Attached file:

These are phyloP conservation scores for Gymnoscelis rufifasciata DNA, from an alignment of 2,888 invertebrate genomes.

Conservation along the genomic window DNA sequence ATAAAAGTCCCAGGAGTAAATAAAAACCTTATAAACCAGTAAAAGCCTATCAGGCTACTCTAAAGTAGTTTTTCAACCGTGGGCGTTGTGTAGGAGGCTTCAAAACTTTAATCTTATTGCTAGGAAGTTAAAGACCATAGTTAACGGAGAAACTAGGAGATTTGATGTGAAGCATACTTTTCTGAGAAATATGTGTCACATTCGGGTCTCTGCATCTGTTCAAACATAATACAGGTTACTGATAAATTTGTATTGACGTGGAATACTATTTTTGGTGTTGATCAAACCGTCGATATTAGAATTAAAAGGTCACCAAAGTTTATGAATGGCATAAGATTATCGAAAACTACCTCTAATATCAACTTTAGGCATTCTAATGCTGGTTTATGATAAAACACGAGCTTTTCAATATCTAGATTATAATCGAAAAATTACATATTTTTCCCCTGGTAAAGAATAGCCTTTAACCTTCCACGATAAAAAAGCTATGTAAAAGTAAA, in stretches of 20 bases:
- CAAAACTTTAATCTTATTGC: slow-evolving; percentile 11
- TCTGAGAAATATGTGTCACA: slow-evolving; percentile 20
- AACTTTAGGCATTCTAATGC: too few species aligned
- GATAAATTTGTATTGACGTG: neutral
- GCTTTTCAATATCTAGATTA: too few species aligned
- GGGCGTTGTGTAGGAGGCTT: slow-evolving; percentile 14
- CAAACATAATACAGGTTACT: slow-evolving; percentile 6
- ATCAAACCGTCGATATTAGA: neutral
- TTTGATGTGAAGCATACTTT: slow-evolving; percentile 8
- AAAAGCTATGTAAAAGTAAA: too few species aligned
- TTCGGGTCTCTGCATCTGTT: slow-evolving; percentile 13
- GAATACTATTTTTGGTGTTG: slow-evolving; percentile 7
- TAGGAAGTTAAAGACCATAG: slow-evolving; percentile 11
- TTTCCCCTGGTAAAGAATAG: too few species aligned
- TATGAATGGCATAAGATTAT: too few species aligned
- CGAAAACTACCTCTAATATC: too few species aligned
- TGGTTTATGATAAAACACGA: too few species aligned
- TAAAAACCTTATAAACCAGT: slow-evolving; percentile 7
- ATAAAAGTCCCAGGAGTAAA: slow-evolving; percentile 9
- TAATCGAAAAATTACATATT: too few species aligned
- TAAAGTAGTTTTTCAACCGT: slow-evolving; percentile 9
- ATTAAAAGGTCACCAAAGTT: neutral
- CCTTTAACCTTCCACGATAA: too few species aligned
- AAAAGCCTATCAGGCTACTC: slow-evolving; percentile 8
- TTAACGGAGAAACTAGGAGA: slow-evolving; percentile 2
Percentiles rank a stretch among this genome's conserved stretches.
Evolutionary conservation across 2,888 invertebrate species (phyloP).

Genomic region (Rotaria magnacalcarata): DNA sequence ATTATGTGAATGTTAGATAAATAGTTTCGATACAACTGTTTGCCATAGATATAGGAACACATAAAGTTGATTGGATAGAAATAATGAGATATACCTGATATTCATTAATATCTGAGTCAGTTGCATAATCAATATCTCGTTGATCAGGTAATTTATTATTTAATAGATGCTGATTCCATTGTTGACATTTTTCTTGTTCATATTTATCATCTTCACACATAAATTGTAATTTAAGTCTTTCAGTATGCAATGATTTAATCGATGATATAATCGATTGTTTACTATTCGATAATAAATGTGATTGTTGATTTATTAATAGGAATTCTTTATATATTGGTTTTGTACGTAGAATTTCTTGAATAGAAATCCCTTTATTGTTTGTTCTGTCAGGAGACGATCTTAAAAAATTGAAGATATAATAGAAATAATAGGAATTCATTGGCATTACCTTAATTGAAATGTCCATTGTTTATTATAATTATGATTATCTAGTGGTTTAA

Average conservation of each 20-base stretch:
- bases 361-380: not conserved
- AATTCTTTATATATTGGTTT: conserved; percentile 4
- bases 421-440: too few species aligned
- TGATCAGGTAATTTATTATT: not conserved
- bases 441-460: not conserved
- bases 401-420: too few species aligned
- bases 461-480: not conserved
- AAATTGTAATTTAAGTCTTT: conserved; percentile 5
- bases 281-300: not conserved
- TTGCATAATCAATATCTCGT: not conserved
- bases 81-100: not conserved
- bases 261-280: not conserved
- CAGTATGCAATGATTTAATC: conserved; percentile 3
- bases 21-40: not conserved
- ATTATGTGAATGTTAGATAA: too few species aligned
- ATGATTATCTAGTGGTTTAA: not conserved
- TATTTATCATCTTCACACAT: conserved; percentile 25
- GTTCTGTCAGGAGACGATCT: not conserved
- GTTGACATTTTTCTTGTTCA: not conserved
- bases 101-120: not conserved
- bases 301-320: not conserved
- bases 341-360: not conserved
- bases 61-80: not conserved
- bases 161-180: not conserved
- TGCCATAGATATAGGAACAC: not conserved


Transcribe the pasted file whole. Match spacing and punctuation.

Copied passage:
These are phyloP conservation scores for Gymnoscelis rufifasciata DNA, from an alignment of 2,888 invertebrate genomes.

Conservation along the genomic window DNA sequence ATAAAAGTCCCAGGAGTAAATAAAAACCTTATAAACCAGTAAAAGCCTATCAGGCTACTCTAAAGTAGTTTTTCAACCGTGGGCGTTGTGTAGGAGGCTTCAAAACTTTAATCTTATTGCTAGGAAGTTAAAGACCATAGTTAACGGAGAAACTAGGAGATTTGATGTGAAGCATACTTTTCTGAGAAATATGTGTCACATTCGGGTCTCTGCATCTGTTCAAACATAATACAGGTTACTGATAAATTTGTATTGACGTGGAATACTATTTTTGGTGTTGATCAAACCGTCGATATTAGAATTAAAAGGTCACCAAAGTTTATGAATGGCATAAGATTATCGAAAACTACCTCTAATATCAACTTTAGGCATTCTAATGCTGGTTTATGATAAAACACGAGCTTTTCAATATCTAGATTATAATCGAAAAATTACATATTTTTCCCCTGGTAAAGAATAGCCTTTAACCTTCCACGATAAAAAAGCTATGTAAAAGTAAA, in stretches of 20 bases:
- CAAAACTTTAATCTTATTGC: slow-evolving; percentile 11
- TCTGAGAAATATGTGTCACA: slow-evolving; percentile 20
- AACTTTAGGCATTCTAATGC: too few species aligned
- GATAAATTTGTATTGACGTG: neutral
- GCTTTTCAATATCTAGATTA: too few species aligned
- GGGCGTTGTGTAGGAGGCTT: slow-evolving; percentile 14
- CAAACATAATACAGGTTACT: slow-evolving; percentile 6
- ATCAAACCGTCGATATTAGA: neutral
- TTTGATGTGAAGCATACTTT: slow-evolving; percentile 8
- AAAAGCTATGTAAAAGTAAA: too few species aligned
- TTCGGGTCTCTGCATCTGTT: slow-evolving; percentile 13
- GAATACTATTTTTGGTGTTG: slow-evolving; percentile 7
- TAGGAAGTTAAAGACCATAG: slow-evolving; percentile 11
- TTTCCCCTGGTAAAGAATAG: too few species aligned
- TATGAATGGCATAAGATTAT: too few species aligned
- CGAAAACTACCTCTAATATC: too few species aligned
- TGGTTTATGATAAAACACGA: too few species aligned
- TAAAAACCTTATAAACCAGT: slow-evolving; percentile 7
- ATAAAAGTCCCAGGAGTAAA: slow-evolving; percentile 9
- TAATCGAAAAATTACATATT: too few species aligned
- TAAAGTAGTTTTTCAACCGT: slow-evolving; percentile 9
- ATTAAAAGGTCACCAAAGTT: neutral
- CCTTTAACCTTCCACGATAA: too few species aligned
- AAAAGCCTATCAGGCTACTC: slow-evolving; percentile 8
- TTAACGGAGAAACTAGGAGA: slow-evolving; percentile 2
Percentiles rank a stretch among this genome's conserved stretches.
Evolutionary conservation across 2,888 invertebrate species (phyloP).

Genomic region (Rotaria magnacalcarata): DNA sequence ATTATGTGAATGTTAGATAAATAGTTTCGATACAACTGTTTGCCATAGATATAGGAACACATAAAGTTGATTGGATAGAAATAATGAGATATACCTGATATTCATTAATATCTGAGTCAGTTGCATAATCAATATCTCGTTGATCAGGTAATTTATTATTTAATAGATGCTGATTCCATTGTTGACATTTTTCTTGTTCATATTTATCATCTTCACACATAAATTGTAATTTAAGTCTTTCAGTATGCAATGATTTAATCGATGATATAATCGATTGTTTACTATTCGATAATAAATGTGATTGTTGATTTATTAATAGGAATTCTTTATATATTGGTTTTGTACGTAGAATTTCTTGAATAGAAATCCCTTTATTGTTTGTTCTGTCAGGAGACGATCTTAAAAAATTGAAGATATAATAGAAATAATAGGAATTCATTGGCATTACCTTAATTGAAATGTCCATTGTTTATTATAATTATGATTATCTAGTGGTTTAA

Average conservation of each 20-base stretch:
- bases 361-380: not conserved
- AATTCTTTATATATTGGTTT: conserved; percentile 4
- bases 421-440: too few species aligned
- TGATCAGGTAATTTATTATT: not conserved
- bases 441-460: not conserved
- bases 401-420: too few species aligned
- bases 461-480: not conserved
- AAATTGTAATTTAAGTCTTT: conserved; percentile 5
- bases 281-300: not conserved
- TTGCATAATCAATATCTCGT: not conserved
- bases 81-100: not conserved
- bases 261-280: not conserved
- CAGTATGCAATGATTTAATC: conserved; percentile 3
- bases 21-40: not conserved
- ATTATGTGAATGTTAGATAA: too few species aligned
- ATGATTATCTAGTGGTTTAA: not conserved
- TATTTATCATCTTCACACAT: conserved; percentile 25
- GTTCTGTCAGGAGACGATCT: not conserved
- GTTGACATTTTTCTTGTTCA: not conserved
- bases 101-120: not conserved
- bases 301-320: not conserved
- bases 341-360: not conserved
- bases 61-80: not conserved
- bases 161-180: not conserved
- TGCCATAGATATAGGAACAC: not conserved